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Employment Data Revisions – Some Additional Details

Yesterday’s employment report included the annual benchmark revisions to the payroll employment data.  Each year, the numbers in the Current Employment Statistics (CES) data set are updated to reflect more accurate figures from the Quarterly Census of Employment and Wages (QCEW).  This year’s revision “benchmarked” the CES data to levels consistent with the QCEW as of 2011:Q1.  In addition, data from the QCEW itself were revised for the period covering last year’s benchmarking.  Hence, the revision process affects employment growth estimates for both 2010 and 2011.  (New seasonal factors are also estimated for the period 1990-present, but revisions from this source are generally small.)

The table below shows employment growth by sector for 2010 and 2011 (seasonally adjusted data).  The first two columns report the data as previously published (as of January 2012).  The second two columns show the revised data that came out yesterday.  The first line shows that total employment growth in Arkansas was revised downward in both years.  Employment growth in 2010 was marked down from 12,600 to 8,600 jobs.  The revision for 2011 was even more substantial:  The previously-published data showed an increase of 8,000 jobs for the year, whereas the revised data show a loss of 3,100 jobs.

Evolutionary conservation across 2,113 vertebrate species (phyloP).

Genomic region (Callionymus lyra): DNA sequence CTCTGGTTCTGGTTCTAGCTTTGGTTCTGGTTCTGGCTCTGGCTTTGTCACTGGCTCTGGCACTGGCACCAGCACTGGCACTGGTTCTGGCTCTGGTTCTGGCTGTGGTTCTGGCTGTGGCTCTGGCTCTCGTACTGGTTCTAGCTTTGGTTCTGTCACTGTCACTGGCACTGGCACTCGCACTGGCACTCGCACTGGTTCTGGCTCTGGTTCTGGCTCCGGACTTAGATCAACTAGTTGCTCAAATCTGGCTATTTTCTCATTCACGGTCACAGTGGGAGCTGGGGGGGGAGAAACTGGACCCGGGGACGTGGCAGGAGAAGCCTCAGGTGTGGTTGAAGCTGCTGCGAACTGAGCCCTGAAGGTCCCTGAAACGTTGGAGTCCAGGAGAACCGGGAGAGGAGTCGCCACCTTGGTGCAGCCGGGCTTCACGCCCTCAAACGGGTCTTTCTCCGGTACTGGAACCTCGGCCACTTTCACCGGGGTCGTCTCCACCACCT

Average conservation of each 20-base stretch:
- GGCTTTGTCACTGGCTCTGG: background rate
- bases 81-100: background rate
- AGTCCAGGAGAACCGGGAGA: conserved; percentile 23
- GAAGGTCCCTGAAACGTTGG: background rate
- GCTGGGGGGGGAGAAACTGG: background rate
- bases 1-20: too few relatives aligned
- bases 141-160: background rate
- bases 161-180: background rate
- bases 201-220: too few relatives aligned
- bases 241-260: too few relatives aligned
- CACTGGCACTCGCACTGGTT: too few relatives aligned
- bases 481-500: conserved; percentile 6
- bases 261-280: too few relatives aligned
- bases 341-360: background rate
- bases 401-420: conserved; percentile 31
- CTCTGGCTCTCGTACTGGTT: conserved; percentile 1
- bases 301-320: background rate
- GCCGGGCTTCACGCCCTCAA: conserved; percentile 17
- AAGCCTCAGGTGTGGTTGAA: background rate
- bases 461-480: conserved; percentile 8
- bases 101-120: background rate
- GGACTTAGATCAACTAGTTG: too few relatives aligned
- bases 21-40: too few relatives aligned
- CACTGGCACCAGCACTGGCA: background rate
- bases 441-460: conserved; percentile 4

Source: Bureau of Labor Statistics

The substantial mark-down in employment growth for 2011 was not attributable to any one sector.  Several sectors were subject to sharp downward revision, including Contruction, Manufacturing (particularly Non-durable Goods), Wholesale Trade, Financial Activities, Education & Health Services, and Leisure & Hospitality.  A few sectors added more jobs than we had previously thought:    Retail Trade and Durable Goods Manufacturing are two examples.

The next table shows the revisions to employment growth in the state’s Metropolitan Statistical Areas (MSAs).  The most substantial revision was for Fort Smith.  Previously-published data had shown that Fort Smith lost 1,700 jobs in 2011.  The revised data show job losses totalling 7,700.  Data for Hot Springs were also subject to a substantial revision:  Job growth of 1,500 was marked down to zero for 2011, and a small gain in the previous year was revised to show a net job loss.    In contrast, data for Jonesboro were revised upward for both years. 

Revisions to the data for the state’s two largest MSAs were relatively minor.  Northwest Arkansas saw a very small downward revision for 2010 and an upward revision for 2011.  In Central Arkansas job growth was revised slightly downward for both years.  In both MSAs, employment growth remained positive for both years.

Source: Bureau of Labor Statistics

Of course, even the revised data are subject to further revision.  This time next year we’ll see yet another version of the job-growth statistics for 2011.